One of the leaders of our daytime fieldtrip was Samuel Jaffe. His website,, features beautiful photographs of caterpillars. Some of them focus on the many ways caterpillars have developed camouflage to elude predators.

In addition to viewing caterpillars, we also turned leaves over to look for eggs.

Eggs attached to the bottom of a leaf. They will become caterpillars.

I note in passing that some, caterpillars have venomous spines, so you shouldn’t pick up spiny caterpillars unless you can identify the species.

At the end of the field trip, our leaders took us inside the Eulett Center where they have been keeping caterpillars that turn into moths. The huge one below is the Regal Moth.

Regal moth (Citheronia regalis), also called the royal walnut moth.

Nightime Mothing

To go birding, you have to go out in search of birds. But to go mothing, you can stay put and attract the moths to where you are. Moth lures use light to draw the moths to a sheet where they can be viewed easily. Typically such lights tend to be ultraviolet (black lights). Some people also use a scent lure (like fruit mashed with beer, or some other secret recipe). During Mothapalooza there were moth lures set up at a variety of locations and habitats to increase the number of species that the participants might get to see. Buses or vans took people from the lodge at Shawnee to the mothing sites. If you liked you could go mothing at one site for a while, return to the lodge, and then get a ride to another site.

Here are what the sheet set ups looked like during the day.

Mothing lure at the Eulett Center during the day.
Car batteries with inverters were used to power the lights since many of the sites were far from electrical outlets.

And here’s one at night.

Here’s what one of the mothing lures looked like at night. It was being illuminated by an ultraviolet lightbulb.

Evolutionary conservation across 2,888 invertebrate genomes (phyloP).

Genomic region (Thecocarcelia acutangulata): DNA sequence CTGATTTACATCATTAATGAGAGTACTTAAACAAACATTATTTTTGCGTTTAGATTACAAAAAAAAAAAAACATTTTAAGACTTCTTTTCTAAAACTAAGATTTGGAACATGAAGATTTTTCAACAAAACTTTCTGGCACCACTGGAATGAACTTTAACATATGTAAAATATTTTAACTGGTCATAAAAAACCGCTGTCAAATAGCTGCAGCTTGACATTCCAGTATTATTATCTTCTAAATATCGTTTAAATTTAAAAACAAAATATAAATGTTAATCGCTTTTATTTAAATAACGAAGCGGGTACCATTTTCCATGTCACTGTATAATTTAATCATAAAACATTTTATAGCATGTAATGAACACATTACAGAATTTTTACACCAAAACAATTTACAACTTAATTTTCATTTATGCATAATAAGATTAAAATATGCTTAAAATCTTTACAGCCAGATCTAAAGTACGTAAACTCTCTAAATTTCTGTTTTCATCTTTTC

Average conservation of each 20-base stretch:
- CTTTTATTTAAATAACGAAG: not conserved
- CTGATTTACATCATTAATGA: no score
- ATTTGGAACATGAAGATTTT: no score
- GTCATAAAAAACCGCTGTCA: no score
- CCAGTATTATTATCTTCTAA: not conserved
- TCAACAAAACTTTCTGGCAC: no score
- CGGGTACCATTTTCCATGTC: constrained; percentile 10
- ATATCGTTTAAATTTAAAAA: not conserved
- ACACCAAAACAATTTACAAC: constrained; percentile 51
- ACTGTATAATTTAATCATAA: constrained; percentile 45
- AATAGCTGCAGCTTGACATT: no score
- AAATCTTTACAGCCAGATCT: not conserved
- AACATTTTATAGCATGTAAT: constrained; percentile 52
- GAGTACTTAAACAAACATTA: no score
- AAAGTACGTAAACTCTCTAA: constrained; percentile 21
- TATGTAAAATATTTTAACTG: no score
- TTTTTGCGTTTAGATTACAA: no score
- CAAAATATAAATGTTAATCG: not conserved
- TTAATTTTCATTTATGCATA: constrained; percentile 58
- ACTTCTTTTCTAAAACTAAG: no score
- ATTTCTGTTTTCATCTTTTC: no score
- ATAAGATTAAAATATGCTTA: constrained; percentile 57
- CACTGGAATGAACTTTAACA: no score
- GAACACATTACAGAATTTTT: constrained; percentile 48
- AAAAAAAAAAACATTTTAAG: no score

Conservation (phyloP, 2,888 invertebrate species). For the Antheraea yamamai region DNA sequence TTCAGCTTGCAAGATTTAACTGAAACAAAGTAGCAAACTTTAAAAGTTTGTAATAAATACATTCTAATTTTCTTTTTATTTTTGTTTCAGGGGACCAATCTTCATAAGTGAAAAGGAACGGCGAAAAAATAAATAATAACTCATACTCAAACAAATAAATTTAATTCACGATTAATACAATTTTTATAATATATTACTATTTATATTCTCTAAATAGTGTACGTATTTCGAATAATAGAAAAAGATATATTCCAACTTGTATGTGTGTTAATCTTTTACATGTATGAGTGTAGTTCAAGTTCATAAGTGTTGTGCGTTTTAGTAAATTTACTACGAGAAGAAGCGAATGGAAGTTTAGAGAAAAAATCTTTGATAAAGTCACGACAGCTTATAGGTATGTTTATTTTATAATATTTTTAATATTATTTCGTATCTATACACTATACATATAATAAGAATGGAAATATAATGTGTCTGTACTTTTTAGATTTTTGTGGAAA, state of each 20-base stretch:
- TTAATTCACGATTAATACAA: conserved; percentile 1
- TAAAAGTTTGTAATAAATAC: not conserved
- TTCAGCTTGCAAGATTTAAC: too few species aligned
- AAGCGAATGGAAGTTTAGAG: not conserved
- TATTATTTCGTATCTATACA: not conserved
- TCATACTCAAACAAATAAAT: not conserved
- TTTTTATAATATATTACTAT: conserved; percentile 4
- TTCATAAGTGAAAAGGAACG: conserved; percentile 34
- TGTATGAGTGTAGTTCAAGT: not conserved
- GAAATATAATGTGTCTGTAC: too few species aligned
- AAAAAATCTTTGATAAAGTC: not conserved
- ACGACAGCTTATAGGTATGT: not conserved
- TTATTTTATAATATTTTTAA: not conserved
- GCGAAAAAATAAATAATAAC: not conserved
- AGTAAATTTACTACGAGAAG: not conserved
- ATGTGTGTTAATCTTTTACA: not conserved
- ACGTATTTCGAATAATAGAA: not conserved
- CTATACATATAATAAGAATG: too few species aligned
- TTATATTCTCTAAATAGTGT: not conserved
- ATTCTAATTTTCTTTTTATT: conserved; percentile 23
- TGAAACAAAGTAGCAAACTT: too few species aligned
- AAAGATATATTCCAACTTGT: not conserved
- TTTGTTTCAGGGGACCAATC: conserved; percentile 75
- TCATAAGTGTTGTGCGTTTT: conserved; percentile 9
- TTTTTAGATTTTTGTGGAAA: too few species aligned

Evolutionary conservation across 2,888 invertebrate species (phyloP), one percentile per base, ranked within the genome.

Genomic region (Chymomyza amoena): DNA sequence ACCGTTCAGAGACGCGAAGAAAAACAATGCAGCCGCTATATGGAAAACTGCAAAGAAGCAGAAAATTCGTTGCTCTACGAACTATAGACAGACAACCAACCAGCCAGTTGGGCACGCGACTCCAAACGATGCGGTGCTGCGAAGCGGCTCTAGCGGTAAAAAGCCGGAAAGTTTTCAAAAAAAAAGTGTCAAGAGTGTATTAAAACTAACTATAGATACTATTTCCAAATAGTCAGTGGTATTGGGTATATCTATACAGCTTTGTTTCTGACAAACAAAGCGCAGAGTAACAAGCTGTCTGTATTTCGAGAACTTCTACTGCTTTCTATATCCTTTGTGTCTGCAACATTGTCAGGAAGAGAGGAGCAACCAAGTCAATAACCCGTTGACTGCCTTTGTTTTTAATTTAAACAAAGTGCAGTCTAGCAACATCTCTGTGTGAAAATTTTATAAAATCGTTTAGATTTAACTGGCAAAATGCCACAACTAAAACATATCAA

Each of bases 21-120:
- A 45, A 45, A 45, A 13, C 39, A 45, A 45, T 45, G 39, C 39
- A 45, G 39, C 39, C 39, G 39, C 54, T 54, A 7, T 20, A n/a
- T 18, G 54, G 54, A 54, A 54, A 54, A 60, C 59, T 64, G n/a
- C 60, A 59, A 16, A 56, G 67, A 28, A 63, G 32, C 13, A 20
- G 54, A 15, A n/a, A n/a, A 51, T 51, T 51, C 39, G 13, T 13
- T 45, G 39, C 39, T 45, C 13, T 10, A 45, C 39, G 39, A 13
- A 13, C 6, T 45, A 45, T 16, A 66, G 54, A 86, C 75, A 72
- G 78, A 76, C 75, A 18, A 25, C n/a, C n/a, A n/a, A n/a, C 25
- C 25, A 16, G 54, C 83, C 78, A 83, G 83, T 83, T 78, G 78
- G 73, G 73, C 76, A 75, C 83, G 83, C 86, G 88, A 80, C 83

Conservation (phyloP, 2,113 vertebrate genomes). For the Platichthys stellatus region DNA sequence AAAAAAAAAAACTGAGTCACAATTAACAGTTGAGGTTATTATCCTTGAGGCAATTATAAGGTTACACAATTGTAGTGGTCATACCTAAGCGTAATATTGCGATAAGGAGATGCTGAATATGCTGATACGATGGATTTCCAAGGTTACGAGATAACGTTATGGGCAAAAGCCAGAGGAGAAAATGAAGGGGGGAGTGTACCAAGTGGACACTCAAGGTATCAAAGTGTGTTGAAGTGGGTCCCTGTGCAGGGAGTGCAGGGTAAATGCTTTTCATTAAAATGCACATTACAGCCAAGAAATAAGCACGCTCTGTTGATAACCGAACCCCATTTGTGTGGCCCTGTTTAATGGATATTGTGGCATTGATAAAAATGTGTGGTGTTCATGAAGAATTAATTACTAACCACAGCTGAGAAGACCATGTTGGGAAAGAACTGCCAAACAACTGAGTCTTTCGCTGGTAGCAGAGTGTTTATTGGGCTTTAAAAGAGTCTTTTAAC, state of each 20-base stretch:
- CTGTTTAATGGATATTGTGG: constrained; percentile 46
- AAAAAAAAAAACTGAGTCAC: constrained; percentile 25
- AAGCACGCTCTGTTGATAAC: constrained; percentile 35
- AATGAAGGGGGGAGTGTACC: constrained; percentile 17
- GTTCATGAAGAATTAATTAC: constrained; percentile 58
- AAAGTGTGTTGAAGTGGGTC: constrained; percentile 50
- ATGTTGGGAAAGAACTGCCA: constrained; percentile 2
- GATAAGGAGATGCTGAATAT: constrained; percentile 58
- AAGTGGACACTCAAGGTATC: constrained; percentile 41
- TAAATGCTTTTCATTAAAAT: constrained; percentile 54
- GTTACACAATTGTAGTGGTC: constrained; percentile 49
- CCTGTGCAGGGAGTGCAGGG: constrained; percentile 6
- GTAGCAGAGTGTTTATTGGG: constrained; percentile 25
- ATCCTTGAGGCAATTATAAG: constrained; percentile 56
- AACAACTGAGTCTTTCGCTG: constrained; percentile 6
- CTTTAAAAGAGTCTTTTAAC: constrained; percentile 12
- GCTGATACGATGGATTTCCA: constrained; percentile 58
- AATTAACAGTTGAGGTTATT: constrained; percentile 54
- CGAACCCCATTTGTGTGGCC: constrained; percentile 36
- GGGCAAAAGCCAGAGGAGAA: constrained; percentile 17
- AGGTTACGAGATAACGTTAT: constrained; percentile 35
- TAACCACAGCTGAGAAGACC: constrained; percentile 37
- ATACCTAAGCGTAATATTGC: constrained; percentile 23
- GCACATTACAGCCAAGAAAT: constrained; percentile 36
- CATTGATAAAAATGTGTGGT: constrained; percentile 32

Part of the fun of going mothing in a group is that more experienced individuals will often help identify what species you are looking at. However, it is also fun to try to photograph various species. This gives you an opportunity to try to look up the species when you get home. Nonetheless, for beginners such as us, it was challenging to take photographs under these conditions because you have to deal both with the darkness and the unusual blueish cast of the light. I have tried to brighten and color-correct the photos below to give you some idea of the kinds of moths that we were seeing. I’ve also tried to identify all of the species appearing here. But as I said, we are beginners. If I’ve misidentified any species, please correct me in the comments.

It was hard to miss the big moths. Besides the large silkmoth pictured at the top of this article, we also saw the Blinded Sphinx Moth and the Imperial Moth pictured below.

Blinded Sphinx Moth (Paonias excaecata)
Imperial Moth (Eacles imperialis); a more normal-sized moth appears to its left.

Although there weren’t any luna moths at the mothing sites we visited, I’m told that they were plentiful at other sites. We’ve run into this huge moth while hiking (as described in this post).

Although many species of moths are gray or brown, there are lots of species that are either colorful, or have intricate markings.